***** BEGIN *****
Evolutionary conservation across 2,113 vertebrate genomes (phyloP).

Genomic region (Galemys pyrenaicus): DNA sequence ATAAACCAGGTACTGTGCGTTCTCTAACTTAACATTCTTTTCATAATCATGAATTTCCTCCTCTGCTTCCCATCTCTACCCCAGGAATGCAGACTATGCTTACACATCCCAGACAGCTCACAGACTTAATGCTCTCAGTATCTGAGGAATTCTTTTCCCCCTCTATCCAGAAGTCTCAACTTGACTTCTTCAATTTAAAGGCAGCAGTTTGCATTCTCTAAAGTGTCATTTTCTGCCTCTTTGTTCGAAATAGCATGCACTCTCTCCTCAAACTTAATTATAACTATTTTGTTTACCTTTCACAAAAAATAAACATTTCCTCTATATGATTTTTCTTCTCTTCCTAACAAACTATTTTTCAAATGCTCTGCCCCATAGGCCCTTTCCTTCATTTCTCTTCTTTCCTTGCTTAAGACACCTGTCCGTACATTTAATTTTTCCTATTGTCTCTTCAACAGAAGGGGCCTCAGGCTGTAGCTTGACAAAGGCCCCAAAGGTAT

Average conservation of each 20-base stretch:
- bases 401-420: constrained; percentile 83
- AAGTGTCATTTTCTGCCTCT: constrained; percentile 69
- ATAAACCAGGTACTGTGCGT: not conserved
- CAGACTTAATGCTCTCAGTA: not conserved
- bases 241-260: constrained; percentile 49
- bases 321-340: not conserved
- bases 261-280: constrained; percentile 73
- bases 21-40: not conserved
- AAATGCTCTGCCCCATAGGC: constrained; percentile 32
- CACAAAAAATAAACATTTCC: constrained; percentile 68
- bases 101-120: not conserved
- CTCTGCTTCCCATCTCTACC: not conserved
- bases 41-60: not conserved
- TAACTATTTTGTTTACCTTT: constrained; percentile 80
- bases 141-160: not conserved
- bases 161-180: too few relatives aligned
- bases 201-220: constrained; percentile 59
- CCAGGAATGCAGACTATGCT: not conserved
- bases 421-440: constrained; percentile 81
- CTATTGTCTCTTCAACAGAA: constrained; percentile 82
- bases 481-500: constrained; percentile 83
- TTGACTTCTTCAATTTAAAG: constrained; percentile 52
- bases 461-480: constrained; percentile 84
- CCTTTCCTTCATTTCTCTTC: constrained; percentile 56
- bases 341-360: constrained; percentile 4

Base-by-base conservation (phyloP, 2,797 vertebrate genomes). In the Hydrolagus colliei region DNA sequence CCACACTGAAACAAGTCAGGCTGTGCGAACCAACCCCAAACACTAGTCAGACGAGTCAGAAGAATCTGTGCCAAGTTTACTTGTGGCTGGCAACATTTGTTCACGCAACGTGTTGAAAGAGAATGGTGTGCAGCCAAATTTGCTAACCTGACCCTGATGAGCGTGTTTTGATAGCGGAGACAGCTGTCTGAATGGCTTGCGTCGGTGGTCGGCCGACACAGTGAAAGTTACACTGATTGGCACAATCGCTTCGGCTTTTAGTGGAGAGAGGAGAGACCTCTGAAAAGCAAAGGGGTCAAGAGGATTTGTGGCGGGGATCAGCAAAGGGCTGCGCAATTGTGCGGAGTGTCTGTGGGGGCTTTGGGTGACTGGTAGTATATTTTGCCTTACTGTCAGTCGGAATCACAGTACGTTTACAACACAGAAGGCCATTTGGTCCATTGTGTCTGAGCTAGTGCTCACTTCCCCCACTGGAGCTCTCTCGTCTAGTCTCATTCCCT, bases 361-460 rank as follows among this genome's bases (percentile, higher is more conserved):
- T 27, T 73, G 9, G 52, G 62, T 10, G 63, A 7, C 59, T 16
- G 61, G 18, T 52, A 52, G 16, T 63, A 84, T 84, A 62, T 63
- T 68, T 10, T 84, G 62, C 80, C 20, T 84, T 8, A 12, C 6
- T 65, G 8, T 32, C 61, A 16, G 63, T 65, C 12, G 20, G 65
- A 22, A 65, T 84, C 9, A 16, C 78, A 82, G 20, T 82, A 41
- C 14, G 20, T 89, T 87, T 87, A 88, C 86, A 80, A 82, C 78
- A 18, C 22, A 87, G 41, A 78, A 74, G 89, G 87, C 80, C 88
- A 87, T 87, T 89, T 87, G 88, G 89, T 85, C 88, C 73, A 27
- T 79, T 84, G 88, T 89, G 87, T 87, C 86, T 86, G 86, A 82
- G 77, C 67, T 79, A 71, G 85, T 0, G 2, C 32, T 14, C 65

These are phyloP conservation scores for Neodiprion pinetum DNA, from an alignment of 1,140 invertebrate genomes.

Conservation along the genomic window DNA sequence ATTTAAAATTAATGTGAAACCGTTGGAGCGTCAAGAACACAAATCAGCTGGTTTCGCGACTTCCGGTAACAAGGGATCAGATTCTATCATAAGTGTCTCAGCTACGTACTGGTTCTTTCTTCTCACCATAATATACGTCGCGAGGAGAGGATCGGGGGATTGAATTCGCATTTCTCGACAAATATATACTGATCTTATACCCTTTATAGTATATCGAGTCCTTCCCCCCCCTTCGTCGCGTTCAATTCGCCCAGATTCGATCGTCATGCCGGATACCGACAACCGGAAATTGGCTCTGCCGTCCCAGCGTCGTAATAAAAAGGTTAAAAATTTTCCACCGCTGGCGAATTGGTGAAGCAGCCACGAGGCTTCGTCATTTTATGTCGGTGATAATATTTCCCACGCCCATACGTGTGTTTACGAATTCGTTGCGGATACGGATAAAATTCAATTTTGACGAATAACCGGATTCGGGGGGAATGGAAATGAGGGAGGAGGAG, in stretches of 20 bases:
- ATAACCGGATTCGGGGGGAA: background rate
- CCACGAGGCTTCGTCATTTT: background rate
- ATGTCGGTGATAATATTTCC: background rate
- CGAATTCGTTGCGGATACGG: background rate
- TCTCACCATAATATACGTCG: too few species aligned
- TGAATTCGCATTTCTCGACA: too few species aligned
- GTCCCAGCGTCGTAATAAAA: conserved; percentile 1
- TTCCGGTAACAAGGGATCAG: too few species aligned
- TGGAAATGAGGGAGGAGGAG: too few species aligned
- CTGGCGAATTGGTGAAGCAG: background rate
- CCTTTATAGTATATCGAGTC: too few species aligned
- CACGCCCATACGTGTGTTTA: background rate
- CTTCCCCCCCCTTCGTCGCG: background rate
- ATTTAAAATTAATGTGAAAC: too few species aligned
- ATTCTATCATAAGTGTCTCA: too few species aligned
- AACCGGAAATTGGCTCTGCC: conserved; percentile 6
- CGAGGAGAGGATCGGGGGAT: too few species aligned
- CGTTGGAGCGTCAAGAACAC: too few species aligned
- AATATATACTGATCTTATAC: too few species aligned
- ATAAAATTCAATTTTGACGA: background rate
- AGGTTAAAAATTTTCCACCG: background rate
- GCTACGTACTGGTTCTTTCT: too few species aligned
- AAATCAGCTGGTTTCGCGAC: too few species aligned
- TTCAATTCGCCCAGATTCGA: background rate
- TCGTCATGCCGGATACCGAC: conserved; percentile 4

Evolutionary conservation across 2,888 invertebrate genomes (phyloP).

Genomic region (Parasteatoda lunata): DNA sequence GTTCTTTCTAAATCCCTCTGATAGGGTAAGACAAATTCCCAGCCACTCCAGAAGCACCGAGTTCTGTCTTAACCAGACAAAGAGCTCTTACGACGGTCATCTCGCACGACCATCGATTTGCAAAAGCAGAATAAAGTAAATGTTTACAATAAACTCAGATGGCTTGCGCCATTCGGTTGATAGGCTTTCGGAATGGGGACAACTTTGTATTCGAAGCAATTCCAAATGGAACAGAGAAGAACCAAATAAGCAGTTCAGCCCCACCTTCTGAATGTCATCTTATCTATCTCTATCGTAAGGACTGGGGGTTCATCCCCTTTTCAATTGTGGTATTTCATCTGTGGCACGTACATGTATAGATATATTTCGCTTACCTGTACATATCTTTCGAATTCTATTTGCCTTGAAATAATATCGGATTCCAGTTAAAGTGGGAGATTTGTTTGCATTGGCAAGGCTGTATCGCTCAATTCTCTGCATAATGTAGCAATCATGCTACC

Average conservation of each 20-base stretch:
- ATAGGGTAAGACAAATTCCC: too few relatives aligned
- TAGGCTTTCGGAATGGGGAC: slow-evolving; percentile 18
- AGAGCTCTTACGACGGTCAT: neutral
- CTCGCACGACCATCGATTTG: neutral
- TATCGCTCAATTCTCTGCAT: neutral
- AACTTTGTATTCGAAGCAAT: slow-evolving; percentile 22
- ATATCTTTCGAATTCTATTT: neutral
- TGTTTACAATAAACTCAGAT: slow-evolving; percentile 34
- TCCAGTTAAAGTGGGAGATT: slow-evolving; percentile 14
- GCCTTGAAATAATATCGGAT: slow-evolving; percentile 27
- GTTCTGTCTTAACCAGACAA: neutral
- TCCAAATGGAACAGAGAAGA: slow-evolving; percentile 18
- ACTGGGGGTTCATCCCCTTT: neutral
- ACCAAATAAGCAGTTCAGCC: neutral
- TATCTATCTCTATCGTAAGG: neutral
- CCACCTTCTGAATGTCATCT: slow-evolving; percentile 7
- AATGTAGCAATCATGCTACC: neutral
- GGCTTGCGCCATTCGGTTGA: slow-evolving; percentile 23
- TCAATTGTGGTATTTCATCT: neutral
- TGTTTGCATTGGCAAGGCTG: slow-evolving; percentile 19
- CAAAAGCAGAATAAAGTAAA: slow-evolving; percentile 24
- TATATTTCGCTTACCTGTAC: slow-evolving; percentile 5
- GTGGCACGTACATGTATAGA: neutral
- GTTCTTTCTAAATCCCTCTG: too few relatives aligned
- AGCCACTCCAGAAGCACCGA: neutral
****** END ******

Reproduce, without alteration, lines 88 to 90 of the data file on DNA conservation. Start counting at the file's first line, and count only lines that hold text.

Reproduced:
- TCAATTGTGGTATTTCATCT: neutral
- TGTTTGCATTGGCAAGGCTG: slow-evolving; percentile 19
- CAAAAGCAGAATAAAGTAAA: slow-evolving; percentile 24